It is essential to ask difficult questions about hard-to-adopt dogs, particularly in a shelter that is proud to be no-kill.
Many shelters and rescuers need to deal with one serious aggressive dog. Dig the pet shelter decided to:
- Risk danger to kids in your town by adopting the pet out
- Put the pet into a sanctuary
- Move the dog to another rescue
- Euthanize the dog to keep the community safe?
Go for a pet shelter whose decision making in such scenarios aligns with your principles.
2. Has blotchy communication
You need to doubt a pet shelter, which allows their emails to sit for days or weeks.
Most shelters are run by volunteers and may have difficulty keeping up with communication. However, that is not a good indication for other people.
Don’t go for a pet shelter that is unresponsive to your messages or emails.
3. Rushes the adoption process
You will find lots of sketchy pet shelters out there that oblige you to make quick decisions.
Worse, they may drop the dog off with you, organize a midpoint meetup with a limited time, or hurry you if you are at an adoption event.
Take note that a great pet shelter will enable you to put a pet on hold for several hours, allowing the whole family to meet the pet. That suggests they have the long-term interest of the pet in mind.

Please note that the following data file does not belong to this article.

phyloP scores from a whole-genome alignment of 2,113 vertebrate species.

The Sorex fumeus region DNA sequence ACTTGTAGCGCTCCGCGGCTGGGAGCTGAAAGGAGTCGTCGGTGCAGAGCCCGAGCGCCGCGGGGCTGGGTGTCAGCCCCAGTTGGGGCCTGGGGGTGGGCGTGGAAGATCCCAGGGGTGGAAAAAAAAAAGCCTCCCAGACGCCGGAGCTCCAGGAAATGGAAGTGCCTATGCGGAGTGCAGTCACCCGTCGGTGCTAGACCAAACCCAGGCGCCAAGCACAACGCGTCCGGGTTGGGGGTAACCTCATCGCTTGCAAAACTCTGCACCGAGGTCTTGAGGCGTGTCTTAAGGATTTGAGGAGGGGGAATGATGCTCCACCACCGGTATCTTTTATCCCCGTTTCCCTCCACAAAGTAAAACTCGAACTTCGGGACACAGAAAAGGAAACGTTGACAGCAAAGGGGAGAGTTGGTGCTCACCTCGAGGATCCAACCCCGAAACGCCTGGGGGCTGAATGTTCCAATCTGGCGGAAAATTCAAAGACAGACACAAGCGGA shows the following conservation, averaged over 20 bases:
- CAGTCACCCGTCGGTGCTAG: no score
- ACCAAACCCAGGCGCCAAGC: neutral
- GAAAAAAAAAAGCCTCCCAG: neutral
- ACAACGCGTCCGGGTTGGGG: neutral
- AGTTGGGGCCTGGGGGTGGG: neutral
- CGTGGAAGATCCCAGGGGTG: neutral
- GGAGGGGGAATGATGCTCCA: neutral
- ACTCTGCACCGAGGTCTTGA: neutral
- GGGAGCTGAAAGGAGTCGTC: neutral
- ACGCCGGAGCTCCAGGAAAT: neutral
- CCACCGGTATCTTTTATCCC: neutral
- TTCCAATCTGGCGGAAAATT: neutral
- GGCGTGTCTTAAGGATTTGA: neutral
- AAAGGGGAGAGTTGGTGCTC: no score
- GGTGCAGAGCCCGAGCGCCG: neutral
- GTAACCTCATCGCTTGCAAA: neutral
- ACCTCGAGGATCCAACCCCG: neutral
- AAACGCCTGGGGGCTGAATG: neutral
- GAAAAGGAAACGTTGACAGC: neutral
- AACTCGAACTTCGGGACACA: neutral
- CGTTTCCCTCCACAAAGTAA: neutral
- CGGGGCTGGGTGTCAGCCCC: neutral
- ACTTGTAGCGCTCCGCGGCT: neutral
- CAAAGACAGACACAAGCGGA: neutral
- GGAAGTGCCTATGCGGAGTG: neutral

4. Adopts out pets, which are not neutered or spayed
You need to shy away from those pet shelters, which adopt out pets that are not fixed yet. The dog should be fixed before the adoption, even if you are fostering a small one.
5. Does not present proof of vaccinations
Avoid those pet shelters which cannot present your official proof of vaccinations. The same thing applies to shelters that adopt out unvaccinated dogs.
Can’t the pet shelter avail vaccinate the pets in their care? Then it would be best not to keep them in business.
Hence, make sure you ask for proof of vaccination. Do not simply request if the pet is updated. That must come with all dogs leaving a rescue or shelter.
6. Adopts out younger puppies
Does your shelter properly fix and vaccinating its animals? Then there’s no possible way it will have puppies younger than eight weeks old up for adoption.
These shelters may be seeking foster homes. Nonetheless, underage dogs must not be up for any adoption.
That’s considered prohibited in most states apart from being extremely unethical.
7. Does not take any dogs back